GOOD THINGS TAKE TIME
What do Jo Micali, U-Bahn, Muxu and Carlo Gerada have in common? The answer is, of course, they’ve all worked with Maltese vocalist Chess, each production turning out to be a resounding success every time to the point that despite being based in the UK, Chess is quite a familiar and in-demand name within the local dance and pop scene.
The decision to move to the UK was, as one might expect, not easy, but for Chess, it was the only way forward. Music is her dream and the only way she felt she could come close to making it happen was by moving to England; yet another young Maltese talent, alongside the likes of Fraser Gregory, Carrie Haber, Dana McKeon and several others who have taken the bold step of seeking their future in music in Britain.Just over two years since she took the life-changing decision and enrolled at the Academy of Contemporary Music in Guildford, Chess has finally achieved the first of her many aspirations, namely the release of her debut solo EP, Babygirl.
The three tracks on offer, Breathe, Storm and TTT (Things Take Time), were all written by her and produced by Edd Holloway, a music production student she got to know at the academy. While the songs do cover different aspects of Chess’s versatile musical register, they are ultimately all firmly rooted in the artist’s R’n’B leanings, daubed with a flowing pop sensibility that openly flaunts where this debut outing is aiming for. Here, she speaks to us of living in London, her latest work and the challenges ahead.
How much have your new surroundings seeped into your songwriting and in how do you feel you’ve changed as an artist?
Living in London is one of the best places to be if you want to pursue music. The city’s multi-generic music scene itself is very inspiring and challenging. One manages to establish the direction of fresh pop music and therefore tries to be the most innovative and fresh emerging artist.
Moreover, the fast-paced lifestyle and the hurdles one faces help to stimulate creativity. My songwriting has definitely become more metaphorical and I have explored my voice in many different ways, be it genre or technique, through a lot of practice throughout these two years. I’ve also managed to try my hand at drums, guitar, bass and keyboards.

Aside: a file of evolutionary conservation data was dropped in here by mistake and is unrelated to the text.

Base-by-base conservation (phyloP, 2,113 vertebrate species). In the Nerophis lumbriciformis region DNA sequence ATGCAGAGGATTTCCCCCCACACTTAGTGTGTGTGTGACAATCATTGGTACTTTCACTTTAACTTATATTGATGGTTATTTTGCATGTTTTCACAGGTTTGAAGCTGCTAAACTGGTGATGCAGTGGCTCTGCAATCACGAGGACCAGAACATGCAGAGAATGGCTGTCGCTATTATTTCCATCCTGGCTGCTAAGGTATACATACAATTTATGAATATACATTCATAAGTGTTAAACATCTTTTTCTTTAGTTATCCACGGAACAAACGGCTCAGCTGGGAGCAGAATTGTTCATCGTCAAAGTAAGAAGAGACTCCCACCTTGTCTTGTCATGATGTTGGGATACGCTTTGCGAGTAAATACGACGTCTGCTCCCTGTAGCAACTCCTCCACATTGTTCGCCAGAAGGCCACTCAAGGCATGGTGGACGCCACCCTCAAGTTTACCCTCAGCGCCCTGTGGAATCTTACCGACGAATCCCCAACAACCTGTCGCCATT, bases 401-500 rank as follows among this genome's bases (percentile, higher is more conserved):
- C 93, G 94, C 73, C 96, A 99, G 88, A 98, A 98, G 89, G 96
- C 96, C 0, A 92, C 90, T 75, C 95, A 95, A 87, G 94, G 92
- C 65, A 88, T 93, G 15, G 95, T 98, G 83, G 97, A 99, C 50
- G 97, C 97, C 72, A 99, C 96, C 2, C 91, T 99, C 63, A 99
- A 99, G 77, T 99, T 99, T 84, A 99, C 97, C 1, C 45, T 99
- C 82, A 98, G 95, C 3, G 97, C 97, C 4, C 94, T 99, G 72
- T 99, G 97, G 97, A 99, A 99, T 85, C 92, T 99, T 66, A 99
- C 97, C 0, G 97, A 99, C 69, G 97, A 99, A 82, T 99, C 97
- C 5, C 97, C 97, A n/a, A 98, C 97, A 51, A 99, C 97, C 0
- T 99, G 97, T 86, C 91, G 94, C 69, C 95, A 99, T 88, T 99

The most important thing you’ve learnt about the music business so far is?
The music industry is brutal. Nobody will help you unless you know someone or you’re making a lot of money. That’s why I’ve opted for the independent artist route, which has taught me to manage and promote myself without the need for a manager/promoter.
By using social media platforms I’ve drawn a fair bit of interest for my music, and online radio and live performances have also helped in this regard. The idea is to create a ripple in the popular music scene in the hope of attracting major music labels, as they only seem to look at artists who have established themselves as a brand, as I am trying to do.
“All I really want is for my music to be appreciated and for it to have a positive effect on the people listening to it.” Can you elaborate on your ethos?
This is one of my staple statements, so whenever I have doubts I always try and remember this. It’s hard to make an impact due to the media, which nowadays consistently bombards the public with new music, but you just have to rise above it and always aim to have a unique selling point to attract attention.When writing, I do want to stay true to the music I love, so it’s trying to tie in these factors while still enjoying what I do that is the biggest challenge.
Of the many songs you’ve written, how hard was it to decide which ones to feature on Babygirl and what aspects in particular do the three songs on the EP reflect in terms of who Chess is?
It was all a case of trying to showcase versatility by having a ballad, an upbeat pop song and an R’n’B type tune; basically I wanted to make sure I could use my vocal range well in the songs as well.I decided to go for a pop/R’n’B hybrid as this is what I set out to do after working with DJs and as a topline melody writer. I think it reflects my emotional yet optimistic view on life along with that daring adventurous spark within me.
You worked with Edd Holloway on the EP; not your first or only collaborator to date. How different was it working on your own material with someone else compared to your previous collaborations with Maltese DJs?
I had a good idea of the sound I wanted and Edd was the first one to understand what I was after. He helped with some music and harmony ideas and suggested some top lines and lyrics; he is really great at what he does.
Working on this EP was more about delivering the sound I had envisioned whereas working with DJs revolves more around a fusion of artistic inputs. It’s great in its own way too, which is why I still do it to this day… In fact, watch out for my next release, Perfect Love with Re-ne and Er...
What’s the plan now that Babygirl is out?
Apart from radio interviews in the UK, I’m planning on putting a band together to prepare for gigs around London and Brighton next year and currently talking to a director about a video for one of the Babygirl tracks, with possibly a couple of remixes and more recordings to follow.The plan is to come to Malta in summer and hopefully perform at a couple of venues here. Of course, if a deal comes my way I’d be grateful for the chance to promote my music further, but as long as there are people out there appreciating it and feeling good when they listen to it, then I feel successful anyway.
Babygirl is on sale at here.
This article was first published in The Sunday Times of Malta (16 December, 2012)
Photo by Martin Gardner